Symbolism In The Bluest Eye

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In The Bluest Eye, Morrison offers multiple perspectives to help explain the intensity of racism and what it means to be oppressed and degraded in society. Through the eyes of various characters, readers are taken on a journey during the 1940s to demonstrate how each black character copes with the unfair standards and beliefs that society has. While some of the characters internalize self-hatred and have the desire to be someone else, others do not wish to change themselves to fit into the societal standards. Throughout the novel, there are clear and distinct remarks that are made to help distinguish the difference between white characters and black characters which is quite crucial. Morrison uses dirt and cleanliness to symbolize how society…show more content…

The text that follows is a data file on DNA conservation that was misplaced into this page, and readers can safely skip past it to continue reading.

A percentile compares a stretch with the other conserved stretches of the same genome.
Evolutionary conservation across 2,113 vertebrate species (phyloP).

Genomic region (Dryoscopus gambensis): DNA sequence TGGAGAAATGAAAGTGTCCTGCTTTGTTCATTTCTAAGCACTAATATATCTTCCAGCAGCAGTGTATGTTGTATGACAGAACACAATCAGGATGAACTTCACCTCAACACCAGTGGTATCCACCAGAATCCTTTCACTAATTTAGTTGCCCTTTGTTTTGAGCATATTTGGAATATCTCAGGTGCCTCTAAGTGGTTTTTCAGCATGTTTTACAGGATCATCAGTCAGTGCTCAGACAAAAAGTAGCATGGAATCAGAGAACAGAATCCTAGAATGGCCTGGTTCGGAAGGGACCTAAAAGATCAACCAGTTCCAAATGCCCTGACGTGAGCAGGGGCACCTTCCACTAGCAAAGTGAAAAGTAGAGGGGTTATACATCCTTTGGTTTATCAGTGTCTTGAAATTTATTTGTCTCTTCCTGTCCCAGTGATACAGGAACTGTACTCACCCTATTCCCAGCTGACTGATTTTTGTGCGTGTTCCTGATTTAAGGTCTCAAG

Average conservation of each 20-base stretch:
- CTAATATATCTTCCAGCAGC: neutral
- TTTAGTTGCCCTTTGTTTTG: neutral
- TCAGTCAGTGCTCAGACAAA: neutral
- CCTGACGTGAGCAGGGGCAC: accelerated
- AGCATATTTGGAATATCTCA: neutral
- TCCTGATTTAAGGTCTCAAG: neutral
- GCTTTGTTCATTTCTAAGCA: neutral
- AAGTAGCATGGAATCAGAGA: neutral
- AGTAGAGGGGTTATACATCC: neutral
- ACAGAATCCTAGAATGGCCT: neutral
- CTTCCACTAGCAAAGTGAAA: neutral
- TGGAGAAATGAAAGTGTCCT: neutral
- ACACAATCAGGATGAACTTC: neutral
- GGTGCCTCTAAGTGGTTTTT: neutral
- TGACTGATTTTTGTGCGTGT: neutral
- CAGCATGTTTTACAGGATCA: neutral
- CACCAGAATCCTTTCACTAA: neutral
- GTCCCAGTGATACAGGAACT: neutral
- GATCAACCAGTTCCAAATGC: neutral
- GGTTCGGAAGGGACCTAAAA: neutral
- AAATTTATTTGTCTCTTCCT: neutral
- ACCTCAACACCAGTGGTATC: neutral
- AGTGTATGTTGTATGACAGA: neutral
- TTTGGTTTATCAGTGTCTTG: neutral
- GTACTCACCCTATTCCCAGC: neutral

Many of the black characters, including Pecola, Cholly, and Pauline believe that they are indeed “ugly” and “dirty” because it’s what society has wanted people to think since the beginning of time. This idea that they are worth nothing and that there is no beauty or cleanliness in them has become embedded in their memories considering it is all they’ve ever known while growing up. Pecola and her family “did not live in a storefront because they were having temporary difficulty adjusting to the cutbacks at the plant. They lived there because they were poor and black, and they stayed there because they believed they were ugly” (38). While some of the black characters in The Bluest Eye are very much confident in themselves, there are characters like the Breedloves, who have succumbed to society’s opinion and have started to believe that they are the equivalent of dirtiness. The Breedloves live in a small home with only two rooms, and their life is one that is filled with many hardships because “they were poor and black” which during this time period is quite realistic. However, many black families hope for something more in life, for the same privileges that white people have, yet the Breedloves don’t expect much more than what they have since “they believed they were ugly.” Pecola and her family are aware of the “dirty” connotation that follows them and instead of fighting this dirtiness, they’ve come to accept that this is the way society sees them and there is nothing they can do to change that. Morrison, herself argues, “You need a whole community— everybody —to raise a child,” yet in society, this statement only truly stands for white families. For a black family, however, this is as almost as impossible when the only thing the community sees you as is “dirt” and “ugly”. Morrison uses the symbolization of dirtiness
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